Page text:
Something in the Fog
Original title: Qualcosa nella nebbia
Camurri narrates the normality of everyday life: a life made of objects and gestures that became places, spaces and moments in which his characters linger, so close but yet lightyears apart, different, but also so alike; united by unspoken words and tiny fragments of suffered lives. — Il Corriere della Sera
Roberto Camurri gives us a fresco of an Italy where everyone struggles to free himself from an ancient sense of guilt and to find his own place in the world. — La Repubblica
Fabbrico, a small provincial town rooted in Northern Italy’s foggy valley, where everything seems whimsical: a river bank surrounded by woods, green grass covered with blossoming flowers, seasons changing swiftly while the blue sky sets its timid rays that penetrate the cold and broken souls of the inhabitants.
Qualcosa nella nebbia displays a mosaic of characters immersed in gestures and long silences, all of them in search of their identity in an intimate portrayal of everyday life, with a massive burden on their shoulders made of wrong choices, unbearable mistakes, and a heavy destiny that convicts them to misery.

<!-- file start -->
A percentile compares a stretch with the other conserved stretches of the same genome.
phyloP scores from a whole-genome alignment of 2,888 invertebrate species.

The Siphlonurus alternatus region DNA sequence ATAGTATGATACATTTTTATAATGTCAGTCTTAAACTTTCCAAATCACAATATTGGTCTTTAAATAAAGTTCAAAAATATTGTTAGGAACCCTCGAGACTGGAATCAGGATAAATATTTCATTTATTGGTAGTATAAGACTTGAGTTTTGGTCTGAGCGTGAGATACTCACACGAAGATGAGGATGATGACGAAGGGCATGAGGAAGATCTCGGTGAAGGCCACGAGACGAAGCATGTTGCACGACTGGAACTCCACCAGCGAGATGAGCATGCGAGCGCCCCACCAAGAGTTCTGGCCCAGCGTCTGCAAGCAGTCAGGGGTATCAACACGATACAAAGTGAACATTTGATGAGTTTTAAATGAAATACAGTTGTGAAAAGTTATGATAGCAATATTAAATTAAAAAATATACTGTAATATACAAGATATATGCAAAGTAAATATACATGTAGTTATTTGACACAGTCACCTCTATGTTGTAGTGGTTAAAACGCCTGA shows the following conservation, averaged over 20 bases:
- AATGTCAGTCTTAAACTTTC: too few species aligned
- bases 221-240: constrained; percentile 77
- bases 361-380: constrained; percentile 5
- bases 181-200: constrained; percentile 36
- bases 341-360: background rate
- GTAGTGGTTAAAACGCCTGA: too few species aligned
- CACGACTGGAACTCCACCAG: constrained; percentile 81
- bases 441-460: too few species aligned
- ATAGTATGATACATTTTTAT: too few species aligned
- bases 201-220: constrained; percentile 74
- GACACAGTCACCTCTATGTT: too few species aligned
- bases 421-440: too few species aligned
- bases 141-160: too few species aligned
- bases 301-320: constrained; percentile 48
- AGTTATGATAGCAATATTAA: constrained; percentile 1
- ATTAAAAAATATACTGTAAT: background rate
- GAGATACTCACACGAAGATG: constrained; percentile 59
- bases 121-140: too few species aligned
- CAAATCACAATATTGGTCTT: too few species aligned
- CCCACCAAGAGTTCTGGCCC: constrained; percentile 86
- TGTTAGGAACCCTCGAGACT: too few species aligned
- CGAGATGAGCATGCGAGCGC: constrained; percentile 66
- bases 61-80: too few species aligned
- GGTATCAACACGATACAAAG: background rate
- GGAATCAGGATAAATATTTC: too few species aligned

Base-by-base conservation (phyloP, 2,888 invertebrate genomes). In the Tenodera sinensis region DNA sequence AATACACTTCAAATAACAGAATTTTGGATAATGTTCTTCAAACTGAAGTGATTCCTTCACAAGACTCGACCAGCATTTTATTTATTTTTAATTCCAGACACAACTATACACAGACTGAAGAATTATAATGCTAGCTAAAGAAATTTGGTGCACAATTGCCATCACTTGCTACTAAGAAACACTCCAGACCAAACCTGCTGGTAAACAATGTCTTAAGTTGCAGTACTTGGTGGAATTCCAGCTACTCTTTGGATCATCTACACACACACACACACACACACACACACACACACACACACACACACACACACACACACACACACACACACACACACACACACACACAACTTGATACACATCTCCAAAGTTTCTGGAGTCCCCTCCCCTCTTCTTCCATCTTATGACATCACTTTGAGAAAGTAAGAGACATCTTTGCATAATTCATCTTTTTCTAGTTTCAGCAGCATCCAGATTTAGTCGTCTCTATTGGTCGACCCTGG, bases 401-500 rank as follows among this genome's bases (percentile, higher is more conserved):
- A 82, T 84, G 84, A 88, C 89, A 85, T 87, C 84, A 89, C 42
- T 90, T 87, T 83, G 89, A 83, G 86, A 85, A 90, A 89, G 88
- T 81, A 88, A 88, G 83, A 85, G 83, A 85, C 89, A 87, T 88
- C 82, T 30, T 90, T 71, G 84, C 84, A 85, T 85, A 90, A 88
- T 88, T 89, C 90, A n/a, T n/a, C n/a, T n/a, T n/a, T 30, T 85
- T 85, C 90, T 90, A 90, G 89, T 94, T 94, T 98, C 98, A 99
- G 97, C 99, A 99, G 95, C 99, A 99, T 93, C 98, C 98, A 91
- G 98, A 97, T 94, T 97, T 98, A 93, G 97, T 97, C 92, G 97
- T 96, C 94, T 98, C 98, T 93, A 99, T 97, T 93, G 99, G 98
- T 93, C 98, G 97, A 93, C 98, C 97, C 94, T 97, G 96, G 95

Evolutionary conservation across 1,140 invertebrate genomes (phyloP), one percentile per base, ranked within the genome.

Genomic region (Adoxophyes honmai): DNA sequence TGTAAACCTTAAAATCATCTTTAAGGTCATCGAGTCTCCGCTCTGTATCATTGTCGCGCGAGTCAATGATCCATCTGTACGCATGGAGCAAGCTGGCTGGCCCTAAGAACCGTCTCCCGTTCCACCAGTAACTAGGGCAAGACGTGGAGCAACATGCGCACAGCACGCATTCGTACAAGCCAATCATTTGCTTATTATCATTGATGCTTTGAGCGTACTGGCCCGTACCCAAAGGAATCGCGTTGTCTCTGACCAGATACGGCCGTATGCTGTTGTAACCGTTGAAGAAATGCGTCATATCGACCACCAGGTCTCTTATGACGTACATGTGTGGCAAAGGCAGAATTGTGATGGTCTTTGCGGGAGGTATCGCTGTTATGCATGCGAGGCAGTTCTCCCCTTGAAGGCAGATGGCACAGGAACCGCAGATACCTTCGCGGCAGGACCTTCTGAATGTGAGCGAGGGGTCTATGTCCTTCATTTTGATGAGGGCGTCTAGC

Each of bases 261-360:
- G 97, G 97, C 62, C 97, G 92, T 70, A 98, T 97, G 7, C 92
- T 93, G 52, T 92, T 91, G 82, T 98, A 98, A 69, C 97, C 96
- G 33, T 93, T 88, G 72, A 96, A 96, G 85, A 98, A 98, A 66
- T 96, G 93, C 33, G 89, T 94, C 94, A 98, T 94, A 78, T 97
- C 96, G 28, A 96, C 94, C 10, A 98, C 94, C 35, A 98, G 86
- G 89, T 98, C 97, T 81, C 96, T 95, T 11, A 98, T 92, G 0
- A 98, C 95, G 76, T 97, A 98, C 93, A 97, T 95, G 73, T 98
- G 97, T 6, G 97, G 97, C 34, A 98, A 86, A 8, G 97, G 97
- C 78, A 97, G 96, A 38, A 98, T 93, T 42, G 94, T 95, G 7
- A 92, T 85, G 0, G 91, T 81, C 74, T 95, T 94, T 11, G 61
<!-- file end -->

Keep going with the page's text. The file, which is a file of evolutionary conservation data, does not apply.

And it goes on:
Jack, just a child at the time, loses his beloved dog the same day a creepy family moves into the neighboring house. Years later, Jack is linked by a long friendship to Alice, who will have to face the hardest ordeal when she finds out that Jack is sick. And then there is Giuseppe, who has always been in love with Alice, even if he could only have her in a perverse game of torture, until she decides to leave Fabbrico, a place she doesn’t feel she belongs to.
Camurri handles human relationships with boldness and reticent delicacy, exploring rage, fidelity, pity, honor, timidity, and the sense of obligation. His prose is a restrained voice, a quiet yet torrential music.